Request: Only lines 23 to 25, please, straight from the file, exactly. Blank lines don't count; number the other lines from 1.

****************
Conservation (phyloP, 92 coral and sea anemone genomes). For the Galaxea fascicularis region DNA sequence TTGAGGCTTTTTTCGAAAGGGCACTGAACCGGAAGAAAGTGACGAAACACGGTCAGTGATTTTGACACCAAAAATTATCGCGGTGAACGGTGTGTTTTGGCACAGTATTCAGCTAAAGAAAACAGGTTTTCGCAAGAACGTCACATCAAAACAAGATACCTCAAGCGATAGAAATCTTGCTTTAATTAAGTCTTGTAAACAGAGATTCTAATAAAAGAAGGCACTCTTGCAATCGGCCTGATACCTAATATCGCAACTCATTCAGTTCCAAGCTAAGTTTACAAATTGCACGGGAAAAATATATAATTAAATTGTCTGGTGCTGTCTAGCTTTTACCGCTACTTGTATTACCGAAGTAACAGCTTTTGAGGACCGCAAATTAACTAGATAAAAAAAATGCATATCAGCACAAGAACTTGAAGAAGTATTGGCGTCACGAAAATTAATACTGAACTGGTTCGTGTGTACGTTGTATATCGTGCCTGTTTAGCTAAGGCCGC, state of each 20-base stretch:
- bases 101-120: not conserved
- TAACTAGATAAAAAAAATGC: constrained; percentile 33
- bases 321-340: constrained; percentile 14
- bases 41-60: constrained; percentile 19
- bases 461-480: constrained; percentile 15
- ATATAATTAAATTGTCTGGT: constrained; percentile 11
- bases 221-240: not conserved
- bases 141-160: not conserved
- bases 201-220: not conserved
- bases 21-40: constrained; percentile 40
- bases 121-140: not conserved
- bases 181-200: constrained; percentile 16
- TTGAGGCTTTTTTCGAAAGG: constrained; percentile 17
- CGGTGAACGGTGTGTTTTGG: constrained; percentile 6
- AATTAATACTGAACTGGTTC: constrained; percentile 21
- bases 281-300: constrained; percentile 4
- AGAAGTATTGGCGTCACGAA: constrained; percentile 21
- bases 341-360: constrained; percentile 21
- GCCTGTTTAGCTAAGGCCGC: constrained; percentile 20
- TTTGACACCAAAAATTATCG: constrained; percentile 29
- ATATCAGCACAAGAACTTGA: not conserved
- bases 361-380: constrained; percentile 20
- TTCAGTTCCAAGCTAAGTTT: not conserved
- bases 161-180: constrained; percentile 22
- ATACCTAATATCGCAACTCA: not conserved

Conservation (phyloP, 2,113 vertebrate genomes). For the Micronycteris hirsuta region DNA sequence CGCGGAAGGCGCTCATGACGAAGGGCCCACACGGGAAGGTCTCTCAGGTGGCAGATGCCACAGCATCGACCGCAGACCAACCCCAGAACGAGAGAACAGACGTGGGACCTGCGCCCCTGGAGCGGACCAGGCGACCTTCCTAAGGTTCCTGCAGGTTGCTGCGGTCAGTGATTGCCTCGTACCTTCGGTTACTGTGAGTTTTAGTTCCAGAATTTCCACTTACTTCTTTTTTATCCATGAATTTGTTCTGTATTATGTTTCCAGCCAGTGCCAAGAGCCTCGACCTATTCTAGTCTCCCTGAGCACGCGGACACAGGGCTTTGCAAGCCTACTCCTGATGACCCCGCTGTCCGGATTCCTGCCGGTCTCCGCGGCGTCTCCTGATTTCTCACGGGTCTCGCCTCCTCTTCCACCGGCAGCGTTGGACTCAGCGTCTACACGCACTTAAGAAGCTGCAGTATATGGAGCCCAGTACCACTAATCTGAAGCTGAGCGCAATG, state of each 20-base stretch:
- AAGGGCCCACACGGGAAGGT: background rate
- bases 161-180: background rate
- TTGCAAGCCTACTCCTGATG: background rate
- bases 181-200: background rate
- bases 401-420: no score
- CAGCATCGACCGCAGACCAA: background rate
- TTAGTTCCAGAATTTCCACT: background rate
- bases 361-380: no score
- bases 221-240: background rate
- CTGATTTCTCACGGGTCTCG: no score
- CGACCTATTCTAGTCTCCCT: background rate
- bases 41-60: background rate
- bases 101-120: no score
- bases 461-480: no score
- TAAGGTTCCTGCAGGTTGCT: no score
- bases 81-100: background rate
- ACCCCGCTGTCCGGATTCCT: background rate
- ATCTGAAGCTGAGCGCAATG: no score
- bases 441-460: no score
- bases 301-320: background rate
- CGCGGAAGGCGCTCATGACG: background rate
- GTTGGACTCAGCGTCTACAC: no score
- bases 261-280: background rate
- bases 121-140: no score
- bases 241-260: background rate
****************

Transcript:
- bases 361-380: constrained; percentile 20
- TTCAGTTCCAAGCTAAGTTT: not conserved
- bases 161-180: constrained; percentile 22